Improving the design of metro maps
Peter B. Lloyd, a PhD student at the University of Kent, details how a collaborative project between the universities of Kent and Essex is finding ways to recognise navigational problems and improve the usability of metro maps.
A subway map is not just a tool for finding directions; it is an invitation to use the subway and a reassurance that it is safe and understandable. The U.S. Department of Transport recognised this at the end of the 1970s and recommended that the map should be part of a transit company’s marketing, but it is only in the last decade that researchers have started to discover what makes a subway map usable.
A group of Italian researchers confirmed the theory that many people prefer to use automobiles over subways, even when there are clear benefits in terms of time and cost in catching the subway train1. Travellers have their own personal reasons for their transportation choices, sometimes straightforward and sometimes subtle. But there is a wealth of anecdotal evidence proving that travellers can be deterred from using rapid transit because subway maps are sometimes hard to understand.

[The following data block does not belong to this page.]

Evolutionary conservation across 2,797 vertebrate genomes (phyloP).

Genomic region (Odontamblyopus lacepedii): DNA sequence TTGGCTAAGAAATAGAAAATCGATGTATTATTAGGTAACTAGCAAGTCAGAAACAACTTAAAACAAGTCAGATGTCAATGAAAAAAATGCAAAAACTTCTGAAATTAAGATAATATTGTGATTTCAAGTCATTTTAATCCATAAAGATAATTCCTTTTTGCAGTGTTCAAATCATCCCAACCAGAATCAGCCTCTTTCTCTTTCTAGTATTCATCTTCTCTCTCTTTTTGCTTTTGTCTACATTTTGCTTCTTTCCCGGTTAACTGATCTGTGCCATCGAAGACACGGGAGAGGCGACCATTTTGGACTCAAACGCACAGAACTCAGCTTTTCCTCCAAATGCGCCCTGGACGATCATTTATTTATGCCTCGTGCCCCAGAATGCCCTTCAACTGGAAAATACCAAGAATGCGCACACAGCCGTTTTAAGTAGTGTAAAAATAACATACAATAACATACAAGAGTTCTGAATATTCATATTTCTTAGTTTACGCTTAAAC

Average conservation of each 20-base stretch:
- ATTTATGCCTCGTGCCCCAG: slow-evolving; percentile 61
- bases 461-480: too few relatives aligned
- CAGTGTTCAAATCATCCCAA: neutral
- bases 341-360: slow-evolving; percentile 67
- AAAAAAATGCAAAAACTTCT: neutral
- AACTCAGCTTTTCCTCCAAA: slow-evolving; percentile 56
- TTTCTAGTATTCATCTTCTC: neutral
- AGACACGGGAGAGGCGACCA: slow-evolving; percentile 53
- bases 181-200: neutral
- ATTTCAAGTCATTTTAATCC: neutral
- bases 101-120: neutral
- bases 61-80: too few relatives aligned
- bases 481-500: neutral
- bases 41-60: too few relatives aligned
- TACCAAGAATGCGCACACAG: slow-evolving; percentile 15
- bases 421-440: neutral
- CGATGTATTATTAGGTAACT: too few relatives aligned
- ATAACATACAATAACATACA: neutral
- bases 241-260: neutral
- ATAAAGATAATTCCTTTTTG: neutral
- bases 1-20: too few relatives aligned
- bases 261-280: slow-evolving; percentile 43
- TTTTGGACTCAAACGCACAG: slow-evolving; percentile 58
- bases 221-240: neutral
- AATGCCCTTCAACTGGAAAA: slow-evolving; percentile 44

Transit blogger Cameron Booth has a ‘hall of shame’ in which he presents his own selection of the world’s worst transportation maps2. Many of us have experienced being baffled by subway maps, taking longer than necessary to work out a route, being misled into longer routes than necessary, missing connections or ending up in the wrong place altogether. Several websites have rankings of the most confusing subway maps in the world.
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